Waves: Types of Waves, Wavelength of a Wave, Time Period of Oscillation (For CBSE, ICSE, IAS, NET, NRA 2022)

Get top class preparation for JEE right from your home: fully solved questions with step-by-step explanation- practice your way to success.

Wave, propagation of disturbances from place to place in a regular and organized way.


Propagation of Disturbances for Regular & Organized Way
  • Most familiar are surface waves that travel on water, but sound, light, and the motion of subatomic particles all exhibit wavelike properties.
  • In the simplest waves, the disturbance oscillates periodically with a fixed frequency and wavelength.

Types of Waves

There are four types of waves as given below:

Mechanical Waves

  • Which can exist in material media and follows Newton՚s laws.
  • A wave which needs a medium in order to propagate itself. Sound waves, waves in a Slinky, and water waves are all examples of this.

Transverse Waves

Transverse waves are referred to those whose particles oscillate in a perpendicular motion of the direction of propagation of the wave

Examples of Transverse Waves

  • Water waves (ripples of gravity waves, not sound through water)
  • Light waves
  • S-wave earthquake waves
  • Stringed instruments
  • Torsion wave

Longitudinal Waves

Longitudinal waves are referred to those whose particles oscillate along the way of the propagation of the wave

Examples of Longitudinal Waves

  • Sound waves
  • P-type earthquake waves
  • Compression wave

When the waves move from one point of the medium to another is called progressive wave.

Wavelength of a Wave

  • In the case of a progressive wave, the distance between two points in the same phase at that time period is known as the wavelength of a wave.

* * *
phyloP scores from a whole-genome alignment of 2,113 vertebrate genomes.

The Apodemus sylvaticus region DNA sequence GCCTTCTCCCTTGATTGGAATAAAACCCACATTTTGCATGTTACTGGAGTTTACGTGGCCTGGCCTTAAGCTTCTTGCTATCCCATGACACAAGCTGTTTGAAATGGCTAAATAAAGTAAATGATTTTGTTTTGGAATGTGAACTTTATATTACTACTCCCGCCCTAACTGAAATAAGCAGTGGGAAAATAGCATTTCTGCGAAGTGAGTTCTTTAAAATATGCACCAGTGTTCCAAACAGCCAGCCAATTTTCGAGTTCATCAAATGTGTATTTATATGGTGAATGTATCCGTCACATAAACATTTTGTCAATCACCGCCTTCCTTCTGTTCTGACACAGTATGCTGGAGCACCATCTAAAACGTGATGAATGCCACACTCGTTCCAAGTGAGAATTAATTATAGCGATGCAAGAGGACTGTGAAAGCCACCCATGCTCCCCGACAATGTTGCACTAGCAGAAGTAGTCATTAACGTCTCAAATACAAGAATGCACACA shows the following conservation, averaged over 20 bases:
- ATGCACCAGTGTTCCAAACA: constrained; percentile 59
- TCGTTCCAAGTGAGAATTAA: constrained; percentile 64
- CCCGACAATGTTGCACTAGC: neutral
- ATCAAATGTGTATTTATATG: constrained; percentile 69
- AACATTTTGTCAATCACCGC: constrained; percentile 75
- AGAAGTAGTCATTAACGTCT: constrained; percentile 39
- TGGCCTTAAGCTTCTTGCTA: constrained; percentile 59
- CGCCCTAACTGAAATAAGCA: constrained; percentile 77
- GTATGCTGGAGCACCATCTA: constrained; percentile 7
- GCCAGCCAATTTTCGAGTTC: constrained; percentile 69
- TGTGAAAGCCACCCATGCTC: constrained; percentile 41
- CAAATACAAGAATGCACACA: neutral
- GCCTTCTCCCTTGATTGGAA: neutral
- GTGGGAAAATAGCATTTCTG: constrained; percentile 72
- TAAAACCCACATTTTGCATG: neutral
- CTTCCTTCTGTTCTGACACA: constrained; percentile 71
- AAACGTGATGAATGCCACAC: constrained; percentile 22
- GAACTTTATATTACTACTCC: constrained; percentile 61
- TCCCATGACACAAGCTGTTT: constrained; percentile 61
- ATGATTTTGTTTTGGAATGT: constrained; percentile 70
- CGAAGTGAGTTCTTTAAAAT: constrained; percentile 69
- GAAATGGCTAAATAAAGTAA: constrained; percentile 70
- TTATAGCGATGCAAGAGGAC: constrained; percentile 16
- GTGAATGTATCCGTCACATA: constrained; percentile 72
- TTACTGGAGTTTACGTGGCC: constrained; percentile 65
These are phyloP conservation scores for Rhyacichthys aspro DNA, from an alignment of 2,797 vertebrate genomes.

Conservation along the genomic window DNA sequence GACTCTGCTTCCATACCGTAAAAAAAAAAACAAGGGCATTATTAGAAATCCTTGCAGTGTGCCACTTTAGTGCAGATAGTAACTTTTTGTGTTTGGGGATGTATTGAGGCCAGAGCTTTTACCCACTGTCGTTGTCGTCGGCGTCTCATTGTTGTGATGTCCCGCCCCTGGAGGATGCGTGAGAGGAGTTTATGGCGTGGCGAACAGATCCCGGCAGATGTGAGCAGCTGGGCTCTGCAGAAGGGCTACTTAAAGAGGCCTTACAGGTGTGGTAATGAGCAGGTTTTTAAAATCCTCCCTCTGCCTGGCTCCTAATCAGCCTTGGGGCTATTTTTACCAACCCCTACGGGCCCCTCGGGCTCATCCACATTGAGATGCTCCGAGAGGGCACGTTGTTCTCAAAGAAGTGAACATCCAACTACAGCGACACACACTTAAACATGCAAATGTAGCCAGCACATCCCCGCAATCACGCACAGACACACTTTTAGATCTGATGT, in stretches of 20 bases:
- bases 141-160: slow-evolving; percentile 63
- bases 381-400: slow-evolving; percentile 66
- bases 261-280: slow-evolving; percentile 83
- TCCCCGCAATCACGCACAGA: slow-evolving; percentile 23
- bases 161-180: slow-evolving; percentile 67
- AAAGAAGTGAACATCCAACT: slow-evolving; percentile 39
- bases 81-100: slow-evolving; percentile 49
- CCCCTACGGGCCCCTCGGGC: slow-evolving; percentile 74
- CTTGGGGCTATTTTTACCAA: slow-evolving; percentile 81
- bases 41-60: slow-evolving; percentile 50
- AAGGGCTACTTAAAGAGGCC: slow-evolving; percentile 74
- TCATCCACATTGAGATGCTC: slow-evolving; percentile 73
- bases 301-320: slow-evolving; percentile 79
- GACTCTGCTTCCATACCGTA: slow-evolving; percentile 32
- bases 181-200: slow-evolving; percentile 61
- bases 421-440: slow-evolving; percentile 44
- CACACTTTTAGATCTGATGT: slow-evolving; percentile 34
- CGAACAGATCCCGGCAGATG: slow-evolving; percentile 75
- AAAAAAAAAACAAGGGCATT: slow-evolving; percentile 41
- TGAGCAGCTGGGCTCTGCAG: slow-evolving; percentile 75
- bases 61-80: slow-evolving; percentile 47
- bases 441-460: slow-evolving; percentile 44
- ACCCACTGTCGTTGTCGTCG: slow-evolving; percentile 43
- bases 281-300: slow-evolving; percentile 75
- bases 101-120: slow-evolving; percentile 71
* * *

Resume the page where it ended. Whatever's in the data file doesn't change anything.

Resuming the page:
• Distance is twice the number of two consecutive nodes and antinodes.

Time Period of Oscillation

When an element of a medium takes time to move through one complete oscillation then it is called time period.

Principle of Superposition of Waves

  • In a medium when multiple waves transverse simultaneously, the displacement is the algebraic sum of the displacements due to each wave.
  • This phenomenon is referred to as the principle of superposition.

Standing Waves

  • When two identical waves moving in opposite directions interfere, it results in a standing wave.
  • These waves are characterized by the zero displacement locations which are fixed and are called as nodes and locations of maximum displacements called as antinodes.

Doppler Effect

  • Change in the frequency of a wave when the source or the observer or both are moving relative to the medium.
  • So, this phenomenon is used in different scientific aspects such as planetary science wherein astronomers depend on this effect to identify planets exterior to the solar system.
  • This Effect is an increase (or decrease) in the frequency of sound, light, or other waves as the source and observer move towards (or away from) each other.